Treatment with a tesamorelin, a synthetic compound being developed by Theratechnologies in Montreal that sparks the production of natural human growth hormone, resulted in a significant loss of visceral adipose tissue (VAT)—deep belly fat—compared with a placebo in people with lipodystrophy, according to new results reported August 5 at the XVII International AIDS Conference in Mexico City. These data come from the first half of a second confirmatory Phase III clinical trial of the drug and are similar to results seen in the first trial reported in December 2007.
The reported tesamorelin study is a 52-week trial. During the first 26 weeks, 270 patients—about two-thirds of the enrolled study volunteers—received tesamorelin and one-third (126 patients) received a placebo. During the second 26 weeks of the study, those who originally received the placebo will switch to tesamorelin, while those who originally received tesamorelin will either stay on the drug or be switched to placebo.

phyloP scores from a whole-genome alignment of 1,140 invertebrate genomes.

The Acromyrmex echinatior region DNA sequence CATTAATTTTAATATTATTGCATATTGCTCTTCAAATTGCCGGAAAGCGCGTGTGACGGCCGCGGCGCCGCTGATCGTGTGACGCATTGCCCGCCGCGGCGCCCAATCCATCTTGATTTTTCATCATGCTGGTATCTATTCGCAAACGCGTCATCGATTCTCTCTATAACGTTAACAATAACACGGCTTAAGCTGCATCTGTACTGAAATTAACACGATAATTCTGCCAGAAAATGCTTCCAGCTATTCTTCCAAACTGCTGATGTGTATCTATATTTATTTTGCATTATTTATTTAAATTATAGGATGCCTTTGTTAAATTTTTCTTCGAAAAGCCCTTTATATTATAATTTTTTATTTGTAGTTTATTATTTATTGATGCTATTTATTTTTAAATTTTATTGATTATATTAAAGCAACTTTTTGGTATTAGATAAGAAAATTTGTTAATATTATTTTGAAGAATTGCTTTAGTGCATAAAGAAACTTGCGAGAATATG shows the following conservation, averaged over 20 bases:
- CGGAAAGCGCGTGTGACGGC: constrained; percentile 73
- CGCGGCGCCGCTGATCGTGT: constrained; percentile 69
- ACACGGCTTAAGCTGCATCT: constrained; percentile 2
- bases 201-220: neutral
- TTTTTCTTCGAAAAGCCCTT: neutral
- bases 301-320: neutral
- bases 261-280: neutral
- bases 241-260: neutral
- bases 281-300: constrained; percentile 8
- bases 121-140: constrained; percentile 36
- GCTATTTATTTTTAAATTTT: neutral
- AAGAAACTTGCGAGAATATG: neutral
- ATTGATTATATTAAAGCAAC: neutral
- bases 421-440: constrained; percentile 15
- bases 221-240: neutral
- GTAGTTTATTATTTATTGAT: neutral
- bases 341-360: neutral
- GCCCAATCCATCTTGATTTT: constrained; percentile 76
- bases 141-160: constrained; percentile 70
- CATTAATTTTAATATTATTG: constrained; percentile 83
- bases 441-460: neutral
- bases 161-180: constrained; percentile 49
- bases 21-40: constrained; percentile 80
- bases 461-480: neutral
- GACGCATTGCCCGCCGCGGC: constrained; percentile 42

After the first six months in the study, researcher Steven Grinspoon, MD, of Harvard Medical School in Boston reported that those who received tesamorelin had a 10.9 percent decrease in VAT compared with a 0.6 percent decrease in those who received a placebo. The primary goal of the study was an 8 percent decrease in VAT, indicating that the results are clinically meaningful.
The volume of subcutaneous adipose tissue—fat directly below the skin—increased by an average of 1.1 percent in the tesamorelin group and 0.9 percent in the placebo group.
Patients in the tesamorelin group also had greater improvements in insulin function than those in the placebo group. Most important, there were no significant differences in glucose levels between the two groups after 26 weeks—a noted problem in clinical trials of Serono's Serostim (recombinant human growth hormone) for lipodystrophy and a potential risk for diabetes.
The frequency of side effects was similar between both groups, with injection-site redness, rash, bruises; joint and extremity pain; and diarrhea being the most common side effects reported.